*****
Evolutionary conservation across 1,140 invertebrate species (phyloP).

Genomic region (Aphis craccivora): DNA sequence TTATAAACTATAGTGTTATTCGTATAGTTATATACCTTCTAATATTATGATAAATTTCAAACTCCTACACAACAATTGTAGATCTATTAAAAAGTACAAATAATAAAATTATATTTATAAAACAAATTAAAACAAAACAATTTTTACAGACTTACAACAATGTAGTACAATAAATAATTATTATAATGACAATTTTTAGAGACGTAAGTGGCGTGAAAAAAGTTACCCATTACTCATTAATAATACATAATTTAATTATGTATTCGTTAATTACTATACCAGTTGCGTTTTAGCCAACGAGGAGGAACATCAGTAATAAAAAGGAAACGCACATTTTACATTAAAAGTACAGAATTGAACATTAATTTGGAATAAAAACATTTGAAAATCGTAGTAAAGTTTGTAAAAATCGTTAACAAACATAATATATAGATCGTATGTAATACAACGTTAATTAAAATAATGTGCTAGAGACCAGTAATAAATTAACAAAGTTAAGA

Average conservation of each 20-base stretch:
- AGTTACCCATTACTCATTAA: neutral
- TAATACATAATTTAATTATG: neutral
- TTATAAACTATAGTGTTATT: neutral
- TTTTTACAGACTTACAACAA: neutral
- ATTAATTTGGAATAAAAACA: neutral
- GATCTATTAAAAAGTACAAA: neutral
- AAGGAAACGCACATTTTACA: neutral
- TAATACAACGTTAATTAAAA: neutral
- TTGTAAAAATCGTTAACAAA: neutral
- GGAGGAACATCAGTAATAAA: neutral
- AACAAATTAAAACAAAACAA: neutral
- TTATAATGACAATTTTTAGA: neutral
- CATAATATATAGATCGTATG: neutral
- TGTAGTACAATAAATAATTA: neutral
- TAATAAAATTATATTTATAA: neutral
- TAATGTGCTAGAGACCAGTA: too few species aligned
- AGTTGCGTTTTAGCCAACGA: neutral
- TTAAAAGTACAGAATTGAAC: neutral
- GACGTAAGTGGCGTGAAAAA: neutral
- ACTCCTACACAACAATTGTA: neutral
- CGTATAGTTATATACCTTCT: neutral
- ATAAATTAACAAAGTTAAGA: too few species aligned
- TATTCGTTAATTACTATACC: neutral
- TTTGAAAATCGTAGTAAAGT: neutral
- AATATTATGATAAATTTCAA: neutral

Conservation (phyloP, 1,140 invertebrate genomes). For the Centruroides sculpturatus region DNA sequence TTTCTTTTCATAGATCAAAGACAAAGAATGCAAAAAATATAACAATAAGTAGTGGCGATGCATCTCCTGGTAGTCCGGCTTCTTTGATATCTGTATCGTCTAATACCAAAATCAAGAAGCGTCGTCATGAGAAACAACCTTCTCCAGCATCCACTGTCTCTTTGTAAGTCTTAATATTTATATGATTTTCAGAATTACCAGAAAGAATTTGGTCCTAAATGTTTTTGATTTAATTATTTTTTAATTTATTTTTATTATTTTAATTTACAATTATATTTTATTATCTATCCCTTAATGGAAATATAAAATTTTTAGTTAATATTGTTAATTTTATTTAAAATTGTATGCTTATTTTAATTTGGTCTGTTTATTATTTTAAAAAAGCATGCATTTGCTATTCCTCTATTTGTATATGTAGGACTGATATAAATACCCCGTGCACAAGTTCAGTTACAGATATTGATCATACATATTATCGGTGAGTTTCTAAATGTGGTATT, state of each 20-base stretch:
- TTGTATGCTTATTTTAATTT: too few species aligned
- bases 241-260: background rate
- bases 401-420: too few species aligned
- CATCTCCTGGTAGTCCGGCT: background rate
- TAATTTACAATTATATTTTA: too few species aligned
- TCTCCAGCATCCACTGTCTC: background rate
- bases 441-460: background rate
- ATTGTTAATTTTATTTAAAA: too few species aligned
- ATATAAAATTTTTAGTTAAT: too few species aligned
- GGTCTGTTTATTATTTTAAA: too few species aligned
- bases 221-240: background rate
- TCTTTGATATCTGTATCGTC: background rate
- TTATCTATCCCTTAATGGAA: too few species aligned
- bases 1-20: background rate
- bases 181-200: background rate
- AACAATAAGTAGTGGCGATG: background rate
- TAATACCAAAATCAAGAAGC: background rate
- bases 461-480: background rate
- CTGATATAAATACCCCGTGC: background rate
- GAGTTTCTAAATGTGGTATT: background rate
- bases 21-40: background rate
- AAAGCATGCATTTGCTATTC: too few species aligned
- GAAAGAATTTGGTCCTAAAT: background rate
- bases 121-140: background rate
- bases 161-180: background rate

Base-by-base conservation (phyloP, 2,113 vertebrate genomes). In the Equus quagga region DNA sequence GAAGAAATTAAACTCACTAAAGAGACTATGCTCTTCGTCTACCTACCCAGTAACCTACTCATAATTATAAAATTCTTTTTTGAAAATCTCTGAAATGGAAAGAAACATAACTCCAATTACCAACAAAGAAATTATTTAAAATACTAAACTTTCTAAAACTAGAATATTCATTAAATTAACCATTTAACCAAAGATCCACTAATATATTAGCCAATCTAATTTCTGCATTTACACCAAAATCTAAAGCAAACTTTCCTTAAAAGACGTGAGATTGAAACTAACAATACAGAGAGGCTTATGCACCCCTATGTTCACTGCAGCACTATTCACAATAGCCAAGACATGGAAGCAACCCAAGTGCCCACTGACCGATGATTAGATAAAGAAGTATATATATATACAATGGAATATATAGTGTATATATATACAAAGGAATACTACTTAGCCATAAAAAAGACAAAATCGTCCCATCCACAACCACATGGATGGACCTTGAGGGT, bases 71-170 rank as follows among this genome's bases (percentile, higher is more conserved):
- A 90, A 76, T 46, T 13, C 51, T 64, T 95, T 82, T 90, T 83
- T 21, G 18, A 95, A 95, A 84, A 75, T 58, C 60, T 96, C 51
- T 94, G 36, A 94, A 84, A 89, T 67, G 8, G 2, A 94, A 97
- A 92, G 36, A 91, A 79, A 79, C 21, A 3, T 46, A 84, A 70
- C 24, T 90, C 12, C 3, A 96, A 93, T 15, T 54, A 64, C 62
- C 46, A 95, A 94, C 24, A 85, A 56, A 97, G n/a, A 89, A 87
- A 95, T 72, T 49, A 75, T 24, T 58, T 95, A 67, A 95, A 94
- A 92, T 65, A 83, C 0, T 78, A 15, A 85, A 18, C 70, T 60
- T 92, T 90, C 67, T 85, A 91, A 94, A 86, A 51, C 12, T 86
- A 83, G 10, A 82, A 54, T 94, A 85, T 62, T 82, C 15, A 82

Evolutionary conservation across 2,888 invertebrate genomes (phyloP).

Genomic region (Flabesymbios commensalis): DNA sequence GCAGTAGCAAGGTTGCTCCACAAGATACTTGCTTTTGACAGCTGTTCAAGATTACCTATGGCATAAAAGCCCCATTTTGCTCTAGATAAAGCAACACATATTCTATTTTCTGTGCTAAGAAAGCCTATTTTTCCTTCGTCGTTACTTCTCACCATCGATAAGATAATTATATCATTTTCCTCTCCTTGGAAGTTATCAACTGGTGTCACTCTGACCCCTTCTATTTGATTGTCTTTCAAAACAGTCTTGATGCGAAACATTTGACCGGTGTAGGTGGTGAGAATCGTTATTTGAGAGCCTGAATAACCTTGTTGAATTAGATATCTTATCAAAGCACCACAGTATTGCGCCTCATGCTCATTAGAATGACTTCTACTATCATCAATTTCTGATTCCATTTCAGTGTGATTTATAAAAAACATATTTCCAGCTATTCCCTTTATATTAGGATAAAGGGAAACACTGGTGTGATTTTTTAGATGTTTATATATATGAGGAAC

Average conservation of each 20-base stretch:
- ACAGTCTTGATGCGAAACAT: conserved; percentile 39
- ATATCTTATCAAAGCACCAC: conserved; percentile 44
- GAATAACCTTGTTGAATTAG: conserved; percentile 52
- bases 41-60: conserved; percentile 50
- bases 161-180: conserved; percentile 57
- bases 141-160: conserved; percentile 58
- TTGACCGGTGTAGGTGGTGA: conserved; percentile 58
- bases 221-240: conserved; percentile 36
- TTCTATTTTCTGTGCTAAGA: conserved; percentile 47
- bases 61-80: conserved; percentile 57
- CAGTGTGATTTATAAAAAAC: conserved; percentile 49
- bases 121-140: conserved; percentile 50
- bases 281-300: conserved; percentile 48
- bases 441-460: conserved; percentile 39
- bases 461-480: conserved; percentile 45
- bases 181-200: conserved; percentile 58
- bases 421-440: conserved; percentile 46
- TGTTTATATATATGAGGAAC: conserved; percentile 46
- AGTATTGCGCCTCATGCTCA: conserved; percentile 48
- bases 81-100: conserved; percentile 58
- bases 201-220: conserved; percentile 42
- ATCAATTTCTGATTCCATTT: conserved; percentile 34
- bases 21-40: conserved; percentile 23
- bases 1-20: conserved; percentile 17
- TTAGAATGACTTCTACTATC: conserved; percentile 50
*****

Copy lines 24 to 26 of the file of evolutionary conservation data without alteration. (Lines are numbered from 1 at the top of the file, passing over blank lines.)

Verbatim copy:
- CGTATAGTTATATACCTTCT: neutral
- ATAAATTAACAAAGTTAAGA: too few species aligned
- TATTCGTTAATTACTATACC: neutral